When he died, the boys put his body on their boat. Mud Creek was flooded, so they were able to bring him right up to the highway for the hearse. Uncle Wood went to make sure the boys didn’t have to load their daddy up, even though they’d already had to put him in the boat.
You see their run-down camper at the curve in the road at J.B. Worley’s place.
You’re 7 years old, and you watch the shed pass from vision out the window of your father’s old Chevrolet pick-up y’all use for hunting trips.
You think, How can them two guys live like that? Ain’t they cold in the winter? Do they got food to eat? Where is their families?
You only know them as Johnny and Roy, and you’ve never seen them, just their beat-up camper on the edge of the Mud Creek Bottoms. You don’t know they’re brothers. You just assume they’re two old wanderers who have crossed paths and pooled their collective bad luck into this shack on the side of the road. They’re a threat to you and your sister.
You’ve been told, “If you cain’t keep your room no cleaner than that, we’ll just take you down to Johnny and Roy’s and you can live with them.”
You wonder what Johnny and Roy look like, but also hope you never see them.
Do they stink? Do they have that hangdog look cartoon hobos have? Does anybody love ‘em?
It’s dusk and late summer when you and your father drive by, so the windows of the truck are rolled down. College football is playing on the radio.
“How do Johnny and Roy take baths?”
“I reckon they go down to the Creek and scrub off.”
“What about when it’s cold though?”
“I reckon they do without.”
The questions keep you up at night.
You’re driving around with friends the summer after your 10th grade year in your 1991 Toyota Camry.
The car has a busted headlight and a dented hood where a man backed into your mother a few years before. The man promised he’d pay to fix the headlight if your mother wouldn’t call the Law. He was in a company truck and didn’t want to get into trouble.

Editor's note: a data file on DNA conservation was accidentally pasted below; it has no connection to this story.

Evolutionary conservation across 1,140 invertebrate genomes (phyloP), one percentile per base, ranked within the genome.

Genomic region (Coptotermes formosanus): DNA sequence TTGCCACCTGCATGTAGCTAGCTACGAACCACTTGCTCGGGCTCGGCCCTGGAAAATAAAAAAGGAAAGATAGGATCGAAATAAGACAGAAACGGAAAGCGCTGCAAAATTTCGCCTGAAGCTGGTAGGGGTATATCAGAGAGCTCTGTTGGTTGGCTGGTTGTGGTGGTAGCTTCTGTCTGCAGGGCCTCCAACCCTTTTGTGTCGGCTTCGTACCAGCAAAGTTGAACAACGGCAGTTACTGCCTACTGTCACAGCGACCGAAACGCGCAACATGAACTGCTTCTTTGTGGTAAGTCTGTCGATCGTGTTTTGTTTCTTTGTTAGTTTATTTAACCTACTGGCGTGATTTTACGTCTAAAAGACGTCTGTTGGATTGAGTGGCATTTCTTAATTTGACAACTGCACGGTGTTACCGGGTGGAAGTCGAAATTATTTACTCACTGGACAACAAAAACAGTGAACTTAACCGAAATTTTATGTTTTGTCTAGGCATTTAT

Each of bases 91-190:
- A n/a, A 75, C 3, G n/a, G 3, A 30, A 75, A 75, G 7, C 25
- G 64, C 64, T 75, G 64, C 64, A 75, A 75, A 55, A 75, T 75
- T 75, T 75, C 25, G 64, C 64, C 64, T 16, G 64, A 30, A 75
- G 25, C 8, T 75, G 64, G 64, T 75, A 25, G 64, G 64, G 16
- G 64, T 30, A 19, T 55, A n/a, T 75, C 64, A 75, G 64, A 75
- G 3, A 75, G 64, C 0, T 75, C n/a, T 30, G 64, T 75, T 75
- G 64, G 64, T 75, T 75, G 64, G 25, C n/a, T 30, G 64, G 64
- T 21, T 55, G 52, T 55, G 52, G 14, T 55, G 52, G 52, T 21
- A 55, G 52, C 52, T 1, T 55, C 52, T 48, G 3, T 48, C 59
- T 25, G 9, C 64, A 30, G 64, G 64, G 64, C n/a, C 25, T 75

They exchanged information, but nothing more than a runaround ever came from it. It would cost a decent amount of money to fix, so your father spent his first off day in weeks to fix it the best he could. A hammer and some bungee cables mostly did the trick. When you started driving, the Toyota Camry with a busted headlight and a messed-up hood became yours.
“The hell is that?” one of your friends asks as you round the curve in the road at J.B.’s place.
“Does somebody live there? I seen lights.”
“Yeah. Two old bums.”
You say it without thinking, but your friends laugh.
It’s 2012, and you work at a television station in Huntsville.
You get a press release from the Jackson County Sheriff’s Office. About 40 percent of the time it’s a mug shot of one of your former classmates or friends, so you open it. Instead, it is a death investigation; an old man’s body found in the slew that runs behind Mud Creek Restaurant.
You grew up fishing in those waters.
Your sister is about to be born and even though your mother is in the most miserable stage of pregnancy in peak Alabama humidity, she takes you fishing for hours in that slew. She doesn’t have a license, so she ties a Mason jar lid on the end of your Mickey Mouse fishing pole. You won’t catch anything, but you don’t care. You’re fishing. Just like Daddy and Papa Sob and Papa Jessie.
Upon retelling this story to someone else, they reply, “You could have actually put a bait on there for him. That ain’t against the law.”
“Well, if he caught a fish, he wasn’t big enough get the hook out of it, and I definitely didn’t want to mess with it.”
When your dad gets home he takes you and your pregnant momma, your little sister in her stomach, to dinner at “The Restrunt” as y’all all call it. He pays for dinner and talks to the old man behind the counter, but all you can pay attention to are the Life Savers suckers sitting next to the register.
You reckon you could have one of them? The man gives you one sometimes. They’re creamy and fruity.
He probably sees you eyeballing the display, and hands you one. Strawberry.
“Boy, when you get big, you’re gonna be the greatest outdoorsman the Creek’s ever seen. You got too much of your daddy’s and his daddy’s blood in you not to be.”
The man’s name is Bill Carver and he runs The Restrunt. His family founded it in 1946. When you’re a teenager, you’ll park your Camry with the busted headlight between The Restrunt and the slew to make out with girls and to tell them about Bill Carver and his Life Savers suckers.
When you read the press release about the body, you call your mother.
“That was bad about Roy, wasn’t it?” she asks.
“Yeah, who was that? Said his last name was Arrick. I don’t reckon I know him.”
“Yeah, you do! That was Roy…like Johnny and Roy.”
It stings to hear. You wouldn’t know the man if he were standing across from you, but it takes your breath when you hear about his death.
“Was him and Johnny still living in the camper over at the curve in the road?”
“Son, Johnny died.”
“Three…four years ago. When you was away at college.”
An enigma, tossed into the Creek. It floats to the River, and eventually out to the Gulf. The questions always swirling around in your head like an eddy in the Creek.
“Nanny says Papa’s going to the funeral. It’s tomorrow afternoon.”
“So he knew ‘em?”
“I reckon so.”